Skinning and freezing could help reduce Campylobacter spp. levels in processed poultry, study

Tuesday 10 August 2010

Two Belgian poultry processing firms with recognised food safety management systems (FSMS) should consider further measures such as skinning carcasses and freezing to reduce high Campylobacter spp. levels in poultry products, according to a new study published in the Journal of Food Production.

The authors concluded: “Risk managers must be aware that a certified FSMS based on sound HACCP [hazard analysis critical control point] plans, good manufacturing practices, pre-requisite programs and legal requirements is, in the specific case of poultry meat production, not a guarantee for the absence of pathogens and a good food safety outcome.”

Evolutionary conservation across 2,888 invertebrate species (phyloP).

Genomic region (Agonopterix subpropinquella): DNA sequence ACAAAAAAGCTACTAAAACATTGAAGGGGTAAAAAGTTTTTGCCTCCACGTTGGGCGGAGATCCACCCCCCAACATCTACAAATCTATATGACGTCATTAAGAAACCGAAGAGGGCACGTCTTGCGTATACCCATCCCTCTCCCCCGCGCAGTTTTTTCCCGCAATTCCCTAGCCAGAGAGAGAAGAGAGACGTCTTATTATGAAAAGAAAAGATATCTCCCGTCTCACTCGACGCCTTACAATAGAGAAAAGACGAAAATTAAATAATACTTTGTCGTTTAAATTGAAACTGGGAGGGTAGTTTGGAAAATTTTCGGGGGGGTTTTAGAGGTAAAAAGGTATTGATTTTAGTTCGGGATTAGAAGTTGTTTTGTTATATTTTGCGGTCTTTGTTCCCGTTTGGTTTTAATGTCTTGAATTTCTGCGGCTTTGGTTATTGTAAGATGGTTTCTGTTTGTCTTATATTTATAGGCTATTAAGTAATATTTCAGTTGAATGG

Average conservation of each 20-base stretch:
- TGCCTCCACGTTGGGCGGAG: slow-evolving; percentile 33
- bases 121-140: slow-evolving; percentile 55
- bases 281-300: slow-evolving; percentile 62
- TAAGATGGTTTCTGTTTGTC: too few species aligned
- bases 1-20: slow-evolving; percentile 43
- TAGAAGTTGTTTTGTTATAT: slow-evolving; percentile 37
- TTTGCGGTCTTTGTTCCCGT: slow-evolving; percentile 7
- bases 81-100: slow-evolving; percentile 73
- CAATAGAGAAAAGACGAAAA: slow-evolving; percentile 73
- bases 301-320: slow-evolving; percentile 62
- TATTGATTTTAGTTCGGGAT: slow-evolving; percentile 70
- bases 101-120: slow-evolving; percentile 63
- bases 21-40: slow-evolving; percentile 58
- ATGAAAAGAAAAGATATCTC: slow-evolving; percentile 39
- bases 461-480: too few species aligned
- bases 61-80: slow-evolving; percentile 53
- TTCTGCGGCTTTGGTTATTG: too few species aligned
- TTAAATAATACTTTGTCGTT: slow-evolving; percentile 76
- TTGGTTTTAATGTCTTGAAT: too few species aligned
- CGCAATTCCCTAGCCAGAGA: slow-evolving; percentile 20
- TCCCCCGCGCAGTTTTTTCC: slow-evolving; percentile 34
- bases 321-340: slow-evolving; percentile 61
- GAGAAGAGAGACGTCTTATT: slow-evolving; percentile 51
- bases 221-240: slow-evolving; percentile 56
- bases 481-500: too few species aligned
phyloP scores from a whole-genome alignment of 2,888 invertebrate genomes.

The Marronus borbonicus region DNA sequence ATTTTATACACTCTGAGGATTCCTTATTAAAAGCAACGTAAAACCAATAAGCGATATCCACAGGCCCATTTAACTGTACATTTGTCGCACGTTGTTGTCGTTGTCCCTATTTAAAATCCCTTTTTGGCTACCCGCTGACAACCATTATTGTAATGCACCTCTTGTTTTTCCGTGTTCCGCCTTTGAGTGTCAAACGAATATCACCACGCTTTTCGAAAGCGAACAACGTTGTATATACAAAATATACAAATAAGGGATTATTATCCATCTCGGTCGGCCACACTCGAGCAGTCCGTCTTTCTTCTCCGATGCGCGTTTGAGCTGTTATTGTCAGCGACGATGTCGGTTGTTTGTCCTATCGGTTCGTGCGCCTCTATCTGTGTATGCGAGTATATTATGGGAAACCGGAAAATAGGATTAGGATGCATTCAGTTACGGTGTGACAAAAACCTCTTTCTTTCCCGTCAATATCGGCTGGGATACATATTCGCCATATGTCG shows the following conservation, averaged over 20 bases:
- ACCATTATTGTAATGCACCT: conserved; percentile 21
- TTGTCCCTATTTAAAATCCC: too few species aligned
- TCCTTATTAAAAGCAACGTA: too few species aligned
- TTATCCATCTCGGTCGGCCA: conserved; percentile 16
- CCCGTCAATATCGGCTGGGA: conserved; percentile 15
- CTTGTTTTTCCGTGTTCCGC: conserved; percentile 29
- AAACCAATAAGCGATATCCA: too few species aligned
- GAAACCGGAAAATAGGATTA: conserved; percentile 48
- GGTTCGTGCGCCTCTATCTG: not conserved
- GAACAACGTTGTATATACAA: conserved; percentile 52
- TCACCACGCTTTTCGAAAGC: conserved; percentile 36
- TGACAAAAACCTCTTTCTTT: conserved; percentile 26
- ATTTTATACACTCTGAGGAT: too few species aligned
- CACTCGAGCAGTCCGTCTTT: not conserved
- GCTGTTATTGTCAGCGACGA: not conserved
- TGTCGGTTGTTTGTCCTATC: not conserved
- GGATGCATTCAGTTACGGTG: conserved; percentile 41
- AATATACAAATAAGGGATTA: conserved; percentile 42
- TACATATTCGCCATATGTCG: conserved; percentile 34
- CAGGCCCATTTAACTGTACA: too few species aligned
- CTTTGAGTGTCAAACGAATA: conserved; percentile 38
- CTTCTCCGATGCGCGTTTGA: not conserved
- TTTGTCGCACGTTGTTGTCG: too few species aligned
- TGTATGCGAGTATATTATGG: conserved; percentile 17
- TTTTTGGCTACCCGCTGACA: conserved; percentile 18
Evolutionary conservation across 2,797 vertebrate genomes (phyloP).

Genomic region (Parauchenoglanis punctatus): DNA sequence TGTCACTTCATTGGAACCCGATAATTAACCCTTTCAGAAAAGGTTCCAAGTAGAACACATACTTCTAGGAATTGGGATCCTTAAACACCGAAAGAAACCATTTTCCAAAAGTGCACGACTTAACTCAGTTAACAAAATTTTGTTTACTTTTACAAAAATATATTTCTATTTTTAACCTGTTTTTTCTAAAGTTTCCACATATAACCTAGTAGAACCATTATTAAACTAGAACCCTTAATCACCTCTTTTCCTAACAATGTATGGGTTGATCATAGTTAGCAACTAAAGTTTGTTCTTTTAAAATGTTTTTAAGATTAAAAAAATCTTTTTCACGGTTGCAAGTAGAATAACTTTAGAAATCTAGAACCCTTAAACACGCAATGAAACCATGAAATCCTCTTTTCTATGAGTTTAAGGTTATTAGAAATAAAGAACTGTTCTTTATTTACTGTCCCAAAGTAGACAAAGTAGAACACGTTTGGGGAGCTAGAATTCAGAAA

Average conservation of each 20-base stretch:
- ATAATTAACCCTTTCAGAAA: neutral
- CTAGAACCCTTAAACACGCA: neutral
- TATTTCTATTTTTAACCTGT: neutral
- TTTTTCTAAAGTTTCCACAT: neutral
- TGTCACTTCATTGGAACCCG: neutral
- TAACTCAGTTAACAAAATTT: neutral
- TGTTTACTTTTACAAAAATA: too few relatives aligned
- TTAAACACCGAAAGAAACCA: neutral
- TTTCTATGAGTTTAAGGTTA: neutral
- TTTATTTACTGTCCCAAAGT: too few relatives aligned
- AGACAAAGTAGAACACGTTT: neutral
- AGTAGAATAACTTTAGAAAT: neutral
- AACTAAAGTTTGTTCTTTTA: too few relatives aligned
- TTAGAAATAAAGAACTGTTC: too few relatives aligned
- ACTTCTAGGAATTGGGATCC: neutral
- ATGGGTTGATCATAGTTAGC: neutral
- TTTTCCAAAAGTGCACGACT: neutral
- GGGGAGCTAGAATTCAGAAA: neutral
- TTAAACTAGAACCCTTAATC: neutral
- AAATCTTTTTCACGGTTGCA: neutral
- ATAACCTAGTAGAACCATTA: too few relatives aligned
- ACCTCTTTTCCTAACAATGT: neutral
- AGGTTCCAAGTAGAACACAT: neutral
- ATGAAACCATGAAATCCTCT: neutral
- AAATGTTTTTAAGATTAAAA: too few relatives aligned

Other suggested measures include using modified atmosphere packaging or vacuum packaging to increase product safety and shelf life, as well as better staff hygiene training and product-specific sanitation.

EU-wide problem
Campylobacter is the leading cause of food borne bacterial gastrointestinal illness in Belgium, with a notification rate of 58.8 cases per 100,000 people. This reflects EU-wide patterns: recent Food Standards Agency (FSA) statistics show that over 320,000 UK cases of food poisoning a year occur when consumers eat undercooked meat.

In July the FSA announced a five-year action plan to improve risk management processes throughout the supply chain, while the Danish government is investing DKK 25m (€3.3m) annually until 2012 to investigate pathogens.

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